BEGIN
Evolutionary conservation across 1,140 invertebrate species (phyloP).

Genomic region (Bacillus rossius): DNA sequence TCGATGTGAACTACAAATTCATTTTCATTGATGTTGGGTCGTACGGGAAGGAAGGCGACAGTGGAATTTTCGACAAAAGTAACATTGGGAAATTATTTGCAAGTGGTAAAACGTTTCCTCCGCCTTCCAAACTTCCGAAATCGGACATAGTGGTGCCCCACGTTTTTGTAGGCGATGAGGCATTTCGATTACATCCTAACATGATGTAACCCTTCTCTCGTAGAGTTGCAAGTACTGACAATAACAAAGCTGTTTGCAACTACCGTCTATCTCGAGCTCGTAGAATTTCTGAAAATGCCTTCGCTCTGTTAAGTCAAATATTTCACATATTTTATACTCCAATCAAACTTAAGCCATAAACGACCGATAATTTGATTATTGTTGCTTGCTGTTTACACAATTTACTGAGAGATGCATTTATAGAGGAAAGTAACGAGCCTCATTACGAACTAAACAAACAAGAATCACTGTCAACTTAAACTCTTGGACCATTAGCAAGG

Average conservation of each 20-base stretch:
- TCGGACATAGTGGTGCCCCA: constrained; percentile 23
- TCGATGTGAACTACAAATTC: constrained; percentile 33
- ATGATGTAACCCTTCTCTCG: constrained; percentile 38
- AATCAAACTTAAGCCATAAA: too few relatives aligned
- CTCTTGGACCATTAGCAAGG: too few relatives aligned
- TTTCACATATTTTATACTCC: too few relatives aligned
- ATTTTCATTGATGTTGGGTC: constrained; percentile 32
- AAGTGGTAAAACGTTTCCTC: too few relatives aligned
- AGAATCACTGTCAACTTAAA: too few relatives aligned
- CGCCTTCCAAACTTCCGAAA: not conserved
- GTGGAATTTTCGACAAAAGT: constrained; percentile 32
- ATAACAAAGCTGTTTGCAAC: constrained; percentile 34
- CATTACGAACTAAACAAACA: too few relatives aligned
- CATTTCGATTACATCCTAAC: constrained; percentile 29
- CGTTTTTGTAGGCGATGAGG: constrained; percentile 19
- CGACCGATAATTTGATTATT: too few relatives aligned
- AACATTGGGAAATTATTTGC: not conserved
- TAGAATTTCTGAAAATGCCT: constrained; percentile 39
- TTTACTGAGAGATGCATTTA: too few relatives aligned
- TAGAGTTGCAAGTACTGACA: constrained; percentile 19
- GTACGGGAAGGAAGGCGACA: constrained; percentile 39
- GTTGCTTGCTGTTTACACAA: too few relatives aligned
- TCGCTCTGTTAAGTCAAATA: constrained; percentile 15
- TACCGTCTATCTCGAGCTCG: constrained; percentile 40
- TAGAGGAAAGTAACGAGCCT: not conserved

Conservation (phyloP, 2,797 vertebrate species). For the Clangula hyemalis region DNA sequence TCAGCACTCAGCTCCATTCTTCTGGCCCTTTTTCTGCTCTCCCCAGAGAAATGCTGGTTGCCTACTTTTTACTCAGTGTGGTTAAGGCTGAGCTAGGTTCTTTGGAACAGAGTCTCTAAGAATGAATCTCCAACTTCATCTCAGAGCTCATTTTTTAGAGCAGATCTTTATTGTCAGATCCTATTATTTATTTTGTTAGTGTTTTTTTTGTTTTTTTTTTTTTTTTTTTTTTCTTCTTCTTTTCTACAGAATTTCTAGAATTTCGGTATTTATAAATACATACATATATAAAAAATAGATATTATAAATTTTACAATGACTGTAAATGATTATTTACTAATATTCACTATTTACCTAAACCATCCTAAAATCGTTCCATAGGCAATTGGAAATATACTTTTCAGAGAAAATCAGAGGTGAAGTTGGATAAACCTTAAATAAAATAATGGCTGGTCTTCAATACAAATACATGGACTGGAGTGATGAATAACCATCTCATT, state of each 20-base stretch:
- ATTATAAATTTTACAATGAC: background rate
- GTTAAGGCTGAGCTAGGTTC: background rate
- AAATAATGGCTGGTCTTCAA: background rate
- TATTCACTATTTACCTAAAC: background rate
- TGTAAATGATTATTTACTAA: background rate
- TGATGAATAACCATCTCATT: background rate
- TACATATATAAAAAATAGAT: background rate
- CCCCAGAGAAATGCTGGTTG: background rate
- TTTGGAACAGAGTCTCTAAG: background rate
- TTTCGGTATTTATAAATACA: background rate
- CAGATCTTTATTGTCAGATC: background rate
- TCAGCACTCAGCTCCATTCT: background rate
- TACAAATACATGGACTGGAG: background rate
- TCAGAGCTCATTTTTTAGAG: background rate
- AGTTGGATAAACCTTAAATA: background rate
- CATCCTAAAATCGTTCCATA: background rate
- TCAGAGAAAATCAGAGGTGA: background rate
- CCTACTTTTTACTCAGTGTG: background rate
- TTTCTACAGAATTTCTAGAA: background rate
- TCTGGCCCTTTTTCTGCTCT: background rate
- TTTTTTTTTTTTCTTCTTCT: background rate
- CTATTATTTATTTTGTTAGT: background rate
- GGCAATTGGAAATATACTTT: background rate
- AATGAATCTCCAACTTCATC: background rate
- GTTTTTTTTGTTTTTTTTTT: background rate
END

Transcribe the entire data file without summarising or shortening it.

Evolutionary conservation across 1,140 invertebrate species (phyloP).

Genomic region (Bacillus rossius): DNA sequence TCGATGTGAACTACAAATTCATTTTCATTGATGTTGGGTCGTACGGGAAGGAAGGCGACAGTGGAATTTTCGACAAAAGTAACATTGGGAAATTATTTGCAAGTGGTAAAACGTTTCCTCCGCCTTCCAAACTTCCGAAATCGGACATAGTGGTGCCCCACGTTTTTGTAGGCGATGAGGCATTTCGATTACATCCTAACATGATGTAACCCTTCTCTCGTAGAGTTGCAAGTACTGACAATAACAAAGCTGTTTGCAACTACCGTCTATCTCGAGCTCGTAGAATTTCTGAAAATGCCTTCGCTCTGTTAAGTCAAATATTTCACATATTTTATACTCCAATCAAACTTAAGCCATAAACGACCGATAATTTGATTATTGTTGCTTGCTGTTTACACAATTTACTGAGAGATGCATTTATAGAGGAAAGTAACGAGCCTCATTACGAACTAAACAAACAAGAATCACTGTCAACTTAAACTCTTGGACCATTAGCAAGG

Average conservation of each 20-base stretch:
- TCGGACATAGTGGTGCCCCA: constrained; percentile 23
- TCGATGTGAACTACAAATTC: constrained; percentile 33
- ATGATGTAACCCTTCTCTCG: constrained; percentile 38
- AATCAAACTTAAGCCATAAA: too few relatives aligned
- CTCTTGGACCATTAGCAAGG: too few relatives aligned
- TTTCACATATTTTATACTCC: too few relatives aligned
- ATTTTCATTGATGTTGGGTC: constrained; percentile 32
- AAGTGGTAAAACGTTTCCTC: too few relatives aligned
- AGAATCACTGTCAACTTAAA: too few relatives aligned
- CGCCTTCCAAACTTCCGAAA: not conserved
- GTGGAATTTTCGACAAAAGT: constrained; percentile 32
- ATAACAAAGCTGTTTGCAAC: constrained; percentile 34
- CATTACGAACTAAACAAACA: too few relatives aligned
- CATTTCGATTACATCCTAAC: constrained; percentile 29
- CGTTTTTGTAGGCGATGAGG: constrained; percentile 19
- CGACCGATAATTTGATTATT: too few relatives aligned
- AACATTGGGAAATTATTTGC: not conserved
- TAGAATTTCTGAAAATGCCT: constrained; percentile 39
- TTTACTGAGAGATGCATTTA: too few relatives aligned
- TAGAGTTGCAAGTACTGACA: constrained; percentile 19
- GTACGGGAAGGAAGGCGACA: constrained; percentile 39
- GTTGCTTGCTGTTTACACAA: too few relatives aligned
- TCGCTCTGTTAAGTCAAATA: constrained; percentile 15
- TACCGTCTATCTCGAGCTCG: constrained; percentile 40
- TAGAGGAAAGTAACGAGCCT: not conserved

Conservation (phyloP, 2,797 vertebrate species). For the Clangula hyemalis region DNA sequence TCAGCACTCAGCTCCATTCTTCTGGCCCTTTTTCTGCTCTCCCCAGAGAAATGCTGGTTGCCTACTTTTTACTCAGTGTGGTTAAGGCTGAGCTAGGTTCTTTGGAACAGAGTCTCTAAGAATGAATCTCCAACTTCATCTCAGAGCTCATTTTTTAGAGCAGATCTTTATTGTCAGATCCTATTATTTATTTTGTTAGTGTTTTTTTTGTTTTTTTTTTTTTTTTTTTTTTCTTCTTCTTTTCTACAGAATTTCTAGAATTTCGGTATTTATAAATACATACATATATAAAAAATAGATATTATAAATTTTACAATGACTGTAAATGATTATTTACTAATATTCACTATTTACCTAAACCATCCTAAAATCGTTCCATAGGCAATTGGAAATATACTTTTCAGAGAAAATCAGAGGTGAAGTTGGATAAACCTTAAATAAAATAATGGCTGGTCTTCAATACAAATACATGGACTGGAGTGATGAATAACCATCTCATT, state of each 20-base stretch:
- ATTATAAATTTTACAATGAC: background rate
- GTTAAGGCTGAGCTAGGTTC: background rate
- AAATAATGGCTGGTCTTCAA: background rate
- TATTCACTATTTACCTAAAC: background rate
- TGTAAATGATTATTTACTAA: background rate
- TGATGAATAACCATCTCATT: background rate
- TACATATATAAAAAATAGAT: background rate
- CCCCAGAGAAATGCTGGTTG: background rate
- TTTGGAACAGAGTCTCTAAG: background rate
- TTTCGGTATTTATAAATACA: background rate
- CAGATCTTTATTGTCAGATC: background rate
- TCAGCACTCAGCTCCATTCT: background rate
- TACAAATACATGGACTGGAG: background rate
- TCAGAGCTCATTTTTTAGAG: background rate
- AGTTGGATAAACCTTAAATA: background rate
- CATCCTAAAATCGTTCCATA: background rate
- TCAGAGAAAATCAGAGGTGA: background rate
- CCTACTTTTTACTCAGTGTG: background rate
- TTTCTACAGAATTTCTAGAA: background rate
- TCTGGCCCTTTTTCTGCTCT: background rate
- TTTTTTTTTTTTCTTCTTCT: background rate
- CTATTATTTATTTTGTTAGT: background rate
- GGCAATTGGAAATATACTTT: background rate
- AATGAATCTCCAACTTCATC: background rate
- GTTTTTTTTGTTTTTTTTTT: background rate